The online bank singled out by a former government minister over the effectiveness of its counter-fraud measures was “onboarding” an average of 15,000 new customers a month during the Covid crisis, according to analysis by the Observer.
Figures from Starling Bank’s last grown annual report showing the eight-year-old lender has its business customer base from 87,000 before the pandemic to 330,000 business accounts as of last spring.
Banks are required by law to conduct rigorous checks on new customers in order to prevent fraud and money laundering.
Analysis of the bank’s annual report, confirmed with Starling, show it took on up to 243,000 new customers – an average of more than 15,000 a month – between November 2019 and March 2021. This was despite having just 1,245 staff, only a portion of which would have been checking for potential problems.
The number of new accounts is much higher than for the UK’s biggest high street lenders. Sources at some of those banks confirmed they normally took on between 1,500 and 8,000 new business customers a month.
Starling said it had benefited from the Covid lockdown, when most major lenders closed their branches and were struggling to keep up with the demands of existing customers. The digital lender said its technology allowed it to onboard new customers, including those seeking government-backed Covid loans, at a pace that bigger banks relying on older technology would not have been able to manage.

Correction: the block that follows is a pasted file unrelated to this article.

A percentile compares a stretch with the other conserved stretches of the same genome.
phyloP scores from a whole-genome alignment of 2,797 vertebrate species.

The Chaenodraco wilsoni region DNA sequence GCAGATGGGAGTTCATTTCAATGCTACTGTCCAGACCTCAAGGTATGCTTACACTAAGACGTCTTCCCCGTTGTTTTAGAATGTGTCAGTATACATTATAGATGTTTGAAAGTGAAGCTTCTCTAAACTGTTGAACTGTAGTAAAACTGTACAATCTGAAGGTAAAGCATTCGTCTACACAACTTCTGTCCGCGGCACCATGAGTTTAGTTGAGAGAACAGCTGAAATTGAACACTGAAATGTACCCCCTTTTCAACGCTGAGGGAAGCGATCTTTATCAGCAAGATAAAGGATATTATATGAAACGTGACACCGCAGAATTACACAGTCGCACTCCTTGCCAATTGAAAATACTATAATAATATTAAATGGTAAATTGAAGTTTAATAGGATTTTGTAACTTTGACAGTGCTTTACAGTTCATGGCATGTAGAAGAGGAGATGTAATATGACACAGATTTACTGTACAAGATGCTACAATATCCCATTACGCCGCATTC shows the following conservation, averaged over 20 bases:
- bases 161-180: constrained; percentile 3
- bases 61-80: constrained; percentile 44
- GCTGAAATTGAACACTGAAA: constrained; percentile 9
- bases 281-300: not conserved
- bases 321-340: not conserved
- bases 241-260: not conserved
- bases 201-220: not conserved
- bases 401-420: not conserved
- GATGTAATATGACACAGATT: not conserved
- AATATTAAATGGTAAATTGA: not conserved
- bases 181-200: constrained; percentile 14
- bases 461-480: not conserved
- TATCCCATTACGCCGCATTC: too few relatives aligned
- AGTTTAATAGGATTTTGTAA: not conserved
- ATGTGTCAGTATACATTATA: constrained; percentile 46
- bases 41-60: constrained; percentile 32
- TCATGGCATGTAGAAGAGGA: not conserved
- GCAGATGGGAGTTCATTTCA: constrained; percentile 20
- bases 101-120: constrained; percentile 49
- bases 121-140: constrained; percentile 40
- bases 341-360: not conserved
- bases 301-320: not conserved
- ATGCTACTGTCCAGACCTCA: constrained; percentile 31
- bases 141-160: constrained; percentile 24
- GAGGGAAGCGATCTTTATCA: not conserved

But the volume of new customers, as well as the jump in loans Starling distributed during the pandemic, has raised questions about its ability to run proper checks.
Last month, the bank was accused by the former minister Lord Agnew of failing to properly review borrowers before handing out taxpayer-backed loans, though Starling’s chief executive, Anne Boden, has since threatened it could take legal action against the Tory peer over what she said were “defamatory statements”.
Kevin Hollinrake, the chair of the all-parliamentary group for fair business banking, said Starling had questions to answer. “Public scrutiny should always accompany public money. Although I have yet to see any firm evidence of inappropriate lending, Starling must urgently answer very valid questions including its current and future default and fraud rates on government-backed loans,” he said.
Before the pandemic, Starling had only lent £23m, excluding loans bought from other companies. By June 2021, according to a company trading update, it had distributed £1.6bn worth of bounce-back loans. The scheme, introduced by the chancellor, Rishi Sunak, offered up to £50,000 per customer. The loans were distributed by high street banks, who charge interest – though at a reduced rate of 2.5% – in return for distributing the money, but the taxpayer is liable to refund 100% if customers default.
Starling, which was founded by Boden, a former Royal Bank of Scotland and Allied Irish Banks executive, in 2014, said its systems were designed and built to routinely process customer volumes at this level and more. A spokesperson said it had “one of the best banking platforms in the world, which we built from scratch” and that its systems “were designed and built to routinely process customer volumes at this level and much greater.”
Each loan application had been checked for fraud flags, Starling said, and it claimed to have put in more controls than many of the other lenders, and more than were prescribed by the scheme. It said that, as an example, it automatically checked bounce-back applicants against the Companies House register, verifying the company formation date.